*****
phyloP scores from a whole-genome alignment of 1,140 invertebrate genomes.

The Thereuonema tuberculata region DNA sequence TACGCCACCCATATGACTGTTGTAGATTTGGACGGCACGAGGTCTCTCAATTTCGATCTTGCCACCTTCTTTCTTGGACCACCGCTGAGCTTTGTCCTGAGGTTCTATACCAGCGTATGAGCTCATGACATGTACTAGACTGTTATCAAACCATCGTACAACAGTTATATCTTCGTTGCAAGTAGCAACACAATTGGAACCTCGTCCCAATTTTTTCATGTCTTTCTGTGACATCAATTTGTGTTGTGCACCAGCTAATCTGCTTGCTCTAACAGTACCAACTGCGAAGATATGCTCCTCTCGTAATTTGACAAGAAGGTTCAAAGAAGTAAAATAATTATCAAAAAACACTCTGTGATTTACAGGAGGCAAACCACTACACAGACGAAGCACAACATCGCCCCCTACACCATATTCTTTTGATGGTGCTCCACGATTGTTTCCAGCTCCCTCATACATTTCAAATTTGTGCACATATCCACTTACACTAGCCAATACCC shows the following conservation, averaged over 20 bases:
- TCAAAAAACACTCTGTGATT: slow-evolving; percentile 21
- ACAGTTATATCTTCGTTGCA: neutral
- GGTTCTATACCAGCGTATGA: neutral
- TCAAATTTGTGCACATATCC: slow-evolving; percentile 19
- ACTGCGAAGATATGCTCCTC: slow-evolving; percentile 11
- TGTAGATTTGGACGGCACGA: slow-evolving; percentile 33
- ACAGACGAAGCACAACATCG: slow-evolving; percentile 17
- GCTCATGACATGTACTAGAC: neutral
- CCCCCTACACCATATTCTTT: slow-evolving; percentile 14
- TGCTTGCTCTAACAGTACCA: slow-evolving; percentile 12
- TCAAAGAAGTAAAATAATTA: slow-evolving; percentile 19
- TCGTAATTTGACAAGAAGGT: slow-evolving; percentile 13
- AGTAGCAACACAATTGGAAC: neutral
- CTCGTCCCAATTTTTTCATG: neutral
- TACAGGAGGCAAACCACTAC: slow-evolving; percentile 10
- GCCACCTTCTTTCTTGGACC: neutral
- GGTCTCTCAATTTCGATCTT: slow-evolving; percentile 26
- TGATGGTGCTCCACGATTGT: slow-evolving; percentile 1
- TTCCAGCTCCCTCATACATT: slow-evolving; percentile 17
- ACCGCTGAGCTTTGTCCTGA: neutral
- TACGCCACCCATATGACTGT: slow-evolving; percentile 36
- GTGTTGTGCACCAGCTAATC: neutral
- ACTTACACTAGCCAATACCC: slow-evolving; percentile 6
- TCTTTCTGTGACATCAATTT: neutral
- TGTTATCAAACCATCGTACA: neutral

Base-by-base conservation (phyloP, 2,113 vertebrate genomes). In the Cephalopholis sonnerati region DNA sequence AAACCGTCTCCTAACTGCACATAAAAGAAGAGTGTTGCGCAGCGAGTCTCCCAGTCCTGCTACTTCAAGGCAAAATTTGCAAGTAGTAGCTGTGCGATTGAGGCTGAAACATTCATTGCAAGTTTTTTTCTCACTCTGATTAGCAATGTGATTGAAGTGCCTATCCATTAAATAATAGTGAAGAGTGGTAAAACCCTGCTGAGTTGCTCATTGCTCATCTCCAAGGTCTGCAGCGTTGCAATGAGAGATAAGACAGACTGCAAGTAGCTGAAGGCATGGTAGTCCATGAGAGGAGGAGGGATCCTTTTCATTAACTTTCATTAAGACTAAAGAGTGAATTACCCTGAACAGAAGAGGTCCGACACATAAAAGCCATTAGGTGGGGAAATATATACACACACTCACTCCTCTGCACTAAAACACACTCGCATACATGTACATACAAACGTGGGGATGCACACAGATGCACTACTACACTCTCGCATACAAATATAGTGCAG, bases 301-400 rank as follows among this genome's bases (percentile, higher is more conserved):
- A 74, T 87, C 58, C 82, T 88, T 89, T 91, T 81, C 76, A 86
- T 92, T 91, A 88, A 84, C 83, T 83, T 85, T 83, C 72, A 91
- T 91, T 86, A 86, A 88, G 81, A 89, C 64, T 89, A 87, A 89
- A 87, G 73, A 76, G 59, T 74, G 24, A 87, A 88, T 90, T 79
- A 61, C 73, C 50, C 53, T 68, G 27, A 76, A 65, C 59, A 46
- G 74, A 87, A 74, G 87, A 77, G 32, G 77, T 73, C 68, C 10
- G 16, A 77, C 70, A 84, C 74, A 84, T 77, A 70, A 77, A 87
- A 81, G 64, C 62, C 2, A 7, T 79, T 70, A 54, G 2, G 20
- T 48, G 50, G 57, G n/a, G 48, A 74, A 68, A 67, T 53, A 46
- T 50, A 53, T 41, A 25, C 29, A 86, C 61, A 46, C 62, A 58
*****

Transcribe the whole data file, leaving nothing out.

phyloP scores from a whole-genome alignment of 1,140 invertebrate genomes.

The Thereuonema tuberculata region DNA sequence TACGCCACCCATATGACTGTTGTAGATTTGGACGGCACGAGGTCTCTCAATTTCGATCTTGCCACCTTCTTTCTTGGACCACCGCTGAGCTTTGTCCTGAGGTTCTATACCAGCGTATGAGCTCATGACATGTACTAGACTGTTATCAAACCATCGTACAACAGTTATATCTTCGTTGCAAGTAGCAACACAATTGGAACCTCGTCCCAATTTTTTCATGTCTTTCTGTGACATCAATTTGTGTTGTGCACCAGCTAATCTGCTTGCTCTAACAGTACCAACTGCGAAGATATGCTCCTCTCGTAATTTGACAAGAAGGTTCAAAGAAGTAAAATAATTATCAAAAAACACTCTGTGATTTACAGGAGGCAAACCACTACACAGACGAAGCACAACATCGCCCCCTACACCATATTCTTTTGATGGTGCTCCACGATTGTTTCCAGCTCCCTCATACATTTCAAATTTGTGCACATATCCACTTACACTAGCCAATACCC shows the following conservation, averaged over 20 bases:
- TCAAAAAACACTCTGTGATT: slow-evolving; percentile 21
- ACAGTTATATCTTCGTTGCA: neutral
- GGTTCTATACCAGCGTATGA: neutral
- TCAAATTTGTGCACATATCC: slow-evolving; percentile 19
- ACTGCGAAGATATGCTCCTC: slow-evolving; percentile 11
- TGTAGATTTGGACGGCACGA: slow-evolving; percentile 33
- ACAGACGAAGCACAACATCG: slow-evolving; percentile 17
- GCTCATGACATGTACTAGAC: neutral
- CCCCCTACACCATATTCTTT: slow-evolving; percentile 14
- TGCTTGCTCTAACAGTACCA: slow-evolving; percentile 12
- TCAAAGAAGTAAAATAATTA: slow-evolving; percentile 19
- TCGTAATTTGACAAGAAGGT: slow-evolving; percentile 13
- AGTAGCAACACAATTGGAAC: neutral
- CTCGTCCCAATTTTTTCATG: neutral
- TACAGGAGGCAAACCACTAC: slow-evolving; percentile 10
- GCCACCTTCTTTCTTGGACC: neutral
- GGTCTCTCAATTTCGATCTT: slow-evolving; percentile 26
- TGATGGTGCTCCACGATTGT: slow-evolving; percentile 1
- TTCCAGCTCCCTCATACATT: slow-evolving; percentile 17
- ACCGCTGAGCTTTGTCCTGA: neutral
- TACGCCACCCATATGACTGT: slow-evolving; percentile 36
- GTGTTGTGCACCAGCTAATC: neutral
- ACTTACACTAGCCAATACCC: slow-evolving; percentile 6
- TCTTTCTGTGACATCAATTT: neutral
- TGTTATCAAACCATCGTACA: neutral

Base-by-base conservation (phyloP, 2,113 vertebrate genomes). In the Cephalopholis sonnerati region DNA sequence AAACCGTCTCCTAACTGCACATAAAAGAAGAGTGTTGCGCAGCGAGTCTCCCAGTCCTGCTACTTCAAGGCAAAATTTGCAAGTAGTAGCTGTGCGATTGAGGCTGAAACATTCATTGCAAGTTTTTTTCTCACTCTGATTAGCAATGTGATTGAAGTGCCTATCCATTAAATAATAGTGAAGAGTGGTAAAACCCTGCTGAGTTGCTCATTGCTCATCTCCAAGGTCTGCAGCGTTGCAATGAGAGATAAGACAGACTGCAAGTAGCTGAAGGCATGGTAGTCCATGAGAGGAGGAGGGATCCTTTTCATTAACTTTCATTAAGACTAAAGAGTGAATTACCCTGAACAGAAGAGGTCCGACACATAAAAGCCATTAGGTGGGGAAATATATACACACACTCACTCCTCTGCACTAAAACACACTCGCATACATGTACATACAAACGTGGGGATGCACACAGATGCACTACTACACTCTCGCATACAAATATAGTGCAG, bases 301-400 rank as follows among this genome's bases (percentile, higher is more conserved):
- A 74, T 87, C 58, C 82, T 88, T 89, T 91, T 81, C 76, A 86
- T 92, T 91, A 88, A 84, C 83, T 83, T 85, T 83, C 72, A 91
- T 91, T 86, A 86, A 88, G 81, A 89, C 64, T 89, A 87, A 89
- A 87, G 73, A 76, G 59, T 74, G 24, A 87, A 88, T 90, T 79
- A 61, C 73, C 50, C 53, T 68, G 27, A 76, A 65, C 59, A 46
- G 74, A 87, A 74, G 87, A 77, G 32, G 77, T 73, C 68, C 10
- G 16, A 77, C 70, A 84, C 74, A 84, T 77, A 70, A 77, A 87
- A 81, G 64, C 62, C 2, A 7, T 79, T 70, A 54, G 2, G 20
- T 48, G 50, G 57, G n/a, G 48, A 74, A 68, A 67, T 53, A 46
- T 50, A 53, T 41, A 25, C 29, A 86, C 61, A 46, C 62, A 58